of Brookline, Mass., was rated a
7-4 favorite last night to defeat
Terry Downes of London again in
their return 15-round bout for
the American's share of the world
middleweight championship to-
Despite Pender's decisive, sev-
enth-round technical knockout of
the aggressive Cockney in Boston
last Jan. 14, promoter Harry Le-
vene was assured of a sellout
crowd of 12,000 at Wembley's In-
Pender will be risking his piece
of the 160-pound division crown
for the fourth time and for the
first time out of Boston. The for-
mer fireman is recognized as
champion in New York, Massa-
chusetts and Europe.
Gene Fullmer, of West Jordan,
Utah, is considered champion by
the AmericansNational Boxing As-
For the return bout, Pender will
receive a guarantee of $84,000.
Downes will collect $28,000. But if
the British mauler scores an upset
his purse will be put in a New
York bank to guarantee Pender a
return fight in Boston within 90
DETROIT 0?)-Jim Ferriell Jr.,
a 19-year-old University of Louis-
ville sophomore, scrambled out of
the rough seven times yesterday
and clipped five strokes off par
with a record-setting 65 to pace
the first qualifying round of the
36th National Amateur Public
Links Golf Championship.
Ferriell matched the tourna-
ment record by blistering up the
back nine at Detroit's Rackham
Golf Coursetin 30 strokes, tying
the nine-hole publinx record set
more than 20 years ago.
At the halfway point in the 36-
hole qualified to determine 64 sur-
vivors for match play, Ferriell held
a two-stroke lead over Gerald
Thomas, a former Northwestern
University golf team captain.
Defending champion Verne Cal-
lison, 42 - year - old Sacramento,
Calif., tavern owner, tumbled nine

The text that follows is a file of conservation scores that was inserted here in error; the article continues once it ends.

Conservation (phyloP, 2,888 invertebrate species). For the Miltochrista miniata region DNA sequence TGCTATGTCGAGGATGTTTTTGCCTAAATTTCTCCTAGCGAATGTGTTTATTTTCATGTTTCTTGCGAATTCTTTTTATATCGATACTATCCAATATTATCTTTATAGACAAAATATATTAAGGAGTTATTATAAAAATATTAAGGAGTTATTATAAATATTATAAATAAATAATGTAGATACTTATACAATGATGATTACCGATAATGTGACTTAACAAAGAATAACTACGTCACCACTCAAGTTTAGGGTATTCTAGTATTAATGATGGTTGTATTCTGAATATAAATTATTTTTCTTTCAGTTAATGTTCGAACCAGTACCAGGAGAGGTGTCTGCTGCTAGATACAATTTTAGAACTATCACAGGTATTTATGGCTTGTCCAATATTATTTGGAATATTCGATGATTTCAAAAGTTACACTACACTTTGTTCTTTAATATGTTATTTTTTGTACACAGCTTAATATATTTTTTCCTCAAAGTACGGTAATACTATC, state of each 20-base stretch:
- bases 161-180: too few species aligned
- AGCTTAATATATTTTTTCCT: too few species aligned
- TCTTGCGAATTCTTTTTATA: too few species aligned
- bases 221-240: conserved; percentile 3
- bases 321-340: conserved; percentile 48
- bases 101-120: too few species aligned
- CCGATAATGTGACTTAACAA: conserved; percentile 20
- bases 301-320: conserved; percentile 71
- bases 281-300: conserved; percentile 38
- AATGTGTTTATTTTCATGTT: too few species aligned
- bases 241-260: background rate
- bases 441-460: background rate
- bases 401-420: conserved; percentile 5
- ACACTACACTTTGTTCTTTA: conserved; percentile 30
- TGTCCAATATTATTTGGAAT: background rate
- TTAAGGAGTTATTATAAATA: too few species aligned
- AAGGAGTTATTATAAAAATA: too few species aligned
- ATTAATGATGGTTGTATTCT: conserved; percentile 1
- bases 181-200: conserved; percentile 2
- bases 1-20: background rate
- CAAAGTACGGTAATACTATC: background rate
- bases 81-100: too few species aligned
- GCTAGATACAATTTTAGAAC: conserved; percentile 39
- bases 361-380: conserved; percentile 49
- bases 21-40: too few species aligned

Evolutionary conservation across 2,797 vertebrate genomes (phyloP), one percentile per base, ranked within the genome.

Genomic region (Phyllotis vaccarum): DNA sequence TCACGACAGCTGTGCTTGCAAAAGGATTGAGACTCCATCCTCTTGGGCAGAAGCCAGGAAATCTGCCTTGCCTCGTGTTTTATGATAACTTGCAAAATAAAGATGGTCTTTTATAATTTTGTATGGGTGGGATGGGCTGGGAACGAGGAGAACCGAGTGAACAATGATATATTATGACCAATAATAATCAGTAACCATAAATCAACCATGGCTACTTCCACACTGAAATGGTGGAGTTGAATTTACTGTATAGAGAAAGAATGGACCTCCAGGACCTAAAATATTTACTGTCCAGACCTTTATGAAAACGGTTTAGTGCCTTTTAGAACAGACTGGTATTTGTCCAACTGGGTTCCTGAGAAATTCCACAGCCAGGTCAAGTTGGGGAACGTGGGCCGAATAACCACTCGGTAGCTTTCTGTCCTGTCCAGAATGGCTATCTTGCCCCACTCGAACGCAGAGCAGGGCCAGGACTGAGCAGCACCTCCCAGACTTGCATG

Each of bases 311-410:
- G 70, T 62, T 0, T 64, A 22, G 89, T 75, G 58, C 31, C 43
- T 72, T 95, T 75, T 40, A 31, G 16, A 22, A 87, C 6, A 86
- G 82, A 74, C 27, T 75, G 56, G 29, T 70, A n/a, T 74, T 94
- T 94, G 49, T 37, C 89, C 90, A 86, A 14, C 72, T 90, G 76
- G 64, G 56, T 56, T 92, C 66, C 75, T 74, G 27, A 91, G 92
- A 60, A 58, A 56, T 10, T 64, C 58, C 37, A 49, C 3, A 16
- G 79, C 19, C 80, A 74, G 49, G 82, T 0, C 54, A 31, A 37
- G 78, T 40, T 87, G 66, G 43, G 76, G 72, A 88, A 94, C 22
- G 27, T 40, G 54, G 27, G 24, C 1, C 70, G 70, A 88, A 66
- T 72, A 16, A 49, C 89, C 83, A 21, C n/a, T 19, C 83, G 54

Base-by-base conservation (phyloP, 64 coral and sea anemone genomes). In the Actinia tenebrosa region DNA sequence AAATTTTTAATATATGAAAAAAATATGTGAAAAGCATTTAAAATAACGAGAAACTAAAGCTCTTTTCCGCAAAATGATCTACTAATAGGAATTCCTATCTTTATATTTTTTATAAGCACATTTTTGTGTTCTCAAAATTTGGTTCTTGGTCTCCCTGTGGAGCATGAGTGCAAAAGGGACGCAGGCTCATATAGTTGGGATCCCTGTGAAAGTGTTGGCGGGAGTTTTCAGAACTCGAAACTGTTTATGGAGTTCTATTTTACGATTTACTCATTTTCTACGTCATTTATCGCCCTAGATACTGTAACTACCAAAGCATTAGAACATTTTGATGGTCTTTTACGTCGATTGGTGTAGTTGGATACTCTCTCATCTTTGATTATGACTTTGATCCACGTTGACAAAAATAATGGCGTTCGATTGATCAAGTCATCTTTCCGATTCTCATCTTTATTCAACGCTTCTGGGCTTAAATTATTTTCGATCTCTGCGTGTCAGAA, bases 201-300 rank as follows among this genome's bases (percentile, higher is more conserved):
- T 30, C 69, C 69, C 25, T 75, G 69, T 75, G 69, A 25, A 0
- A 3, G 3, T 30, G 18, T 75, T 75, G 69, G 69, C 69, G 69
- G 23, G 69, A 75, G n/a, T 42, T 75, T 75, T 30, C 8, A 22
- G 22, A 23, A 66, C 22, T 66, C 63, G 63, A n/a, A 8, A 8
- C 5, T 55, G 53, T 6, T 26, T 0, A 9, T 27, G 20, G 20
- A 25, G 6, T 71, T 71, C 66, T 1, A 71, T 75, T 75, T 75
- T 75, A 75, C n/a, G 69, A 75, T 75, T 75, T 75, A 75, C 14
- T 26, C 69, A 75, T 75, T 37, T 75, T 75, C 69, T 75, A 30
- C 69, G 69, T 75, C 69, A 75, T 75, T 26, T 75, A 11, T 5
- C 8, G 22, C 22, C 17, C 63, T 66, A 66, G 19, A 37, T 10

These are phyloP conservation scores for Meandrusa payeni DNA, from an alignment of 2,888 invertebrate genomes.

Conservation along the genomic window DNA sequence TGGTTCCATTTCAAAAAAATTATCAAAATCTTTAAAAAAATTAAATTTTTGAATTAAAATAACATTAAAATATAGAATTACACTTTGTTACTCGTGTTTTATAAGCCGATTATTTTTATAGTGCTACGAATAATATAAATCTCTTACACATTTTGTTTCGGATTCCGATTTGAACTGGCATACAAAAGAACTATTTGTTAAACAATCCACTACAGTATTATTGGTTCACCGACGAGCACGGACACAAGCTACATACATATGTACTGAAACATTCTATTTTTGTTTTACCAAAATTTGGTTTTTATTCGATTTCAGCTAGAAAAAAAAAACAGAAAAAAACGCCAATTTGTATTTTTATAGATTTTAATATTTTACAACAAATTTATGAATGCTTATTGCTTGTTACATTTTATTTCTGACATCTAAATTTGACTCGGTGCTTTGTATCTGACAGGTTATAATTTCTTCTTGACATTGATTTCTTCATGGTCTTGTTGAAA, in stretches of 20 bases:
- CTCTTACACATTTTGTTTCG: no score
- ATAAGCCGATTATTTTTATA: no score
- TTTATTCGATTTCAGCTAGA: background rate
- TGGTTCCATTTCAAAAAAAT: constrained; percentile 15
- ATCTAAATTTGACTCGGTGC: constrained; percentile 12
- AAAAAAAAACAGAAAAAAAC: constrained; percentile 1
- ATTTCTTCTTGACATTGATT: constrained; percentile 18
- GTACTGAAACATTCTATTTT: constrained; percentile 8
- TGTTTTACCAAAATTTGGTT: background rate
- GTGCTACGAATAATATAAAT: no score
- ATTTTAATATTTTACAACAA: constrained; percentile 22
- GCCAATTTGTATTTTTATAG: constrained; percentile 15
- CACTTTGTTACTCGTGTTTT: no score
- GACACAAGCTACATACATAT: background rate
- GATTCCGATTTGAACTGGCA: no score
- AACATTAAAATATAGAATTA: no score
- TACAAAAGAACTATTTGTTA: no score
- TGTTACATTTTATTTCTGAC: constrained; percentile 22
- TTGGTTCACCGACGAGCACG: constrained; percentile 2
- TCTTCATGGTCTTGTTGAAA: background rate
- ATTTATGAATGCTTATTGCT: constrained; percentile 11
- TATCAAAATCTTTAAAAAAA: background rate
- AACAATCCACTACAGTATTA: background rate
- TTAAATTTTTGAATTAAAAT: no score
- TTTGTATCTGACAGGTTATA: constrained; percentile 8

strokes over par with a 79, four-
putting one green and three-put-
ting several others.
Callison will need a sensational
comeback to qualify for match
play that begins tomorrow. Joe
Dey Jr., executive director of the
United States Golf Association,
predicted it will take a 150 or less
to survive the cut.
On form, Fender figures to win
as easily as he did in Boston. He
floored Terry in the first round
and had him bleeding from multi-
ple cuts of the nose and eyebrows
when the referee halted the bloody
rout. Downes required 15 stitches,
12 on his split nose.
Pender has won 14 consecutive
fights over a 41/2-year span for a
39-5-2 record. Downes, a profes-
sional only five years, has a 27-7
record. He has been stopped five
times by cuts.
Six U.S. Marines will escort
Pender, a former leatherneck, into
the ring at fight time. Downes,
who also served with the U.S.
Marines and learned to box while
in the service, will be escorted into
the ring by a squad of British
paratroops from the Army camp
where he's been training.
"The Marines can escort Pender
in, but they'll be lifting him out of
the ring around the 12th round,"
cracked Tom Ryder, Downes'
SAN FRANCISCO (AP)-Ken Mc-
Bride of the Los Angeles Angels
yesterday replaced Ryne Duren on
the American League All-Star
team for today's baseball game
with the National League All-Stars
Duren was called home by the
death of his infant son in San
Joe Cronin, president of the
American League, and Manager
Paul Richards of Baltimore picked
McBride, a 25-year-old right-
McBride has won eight and lost
five, defeating Detroit Friday.
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All-Star Game at San Francisco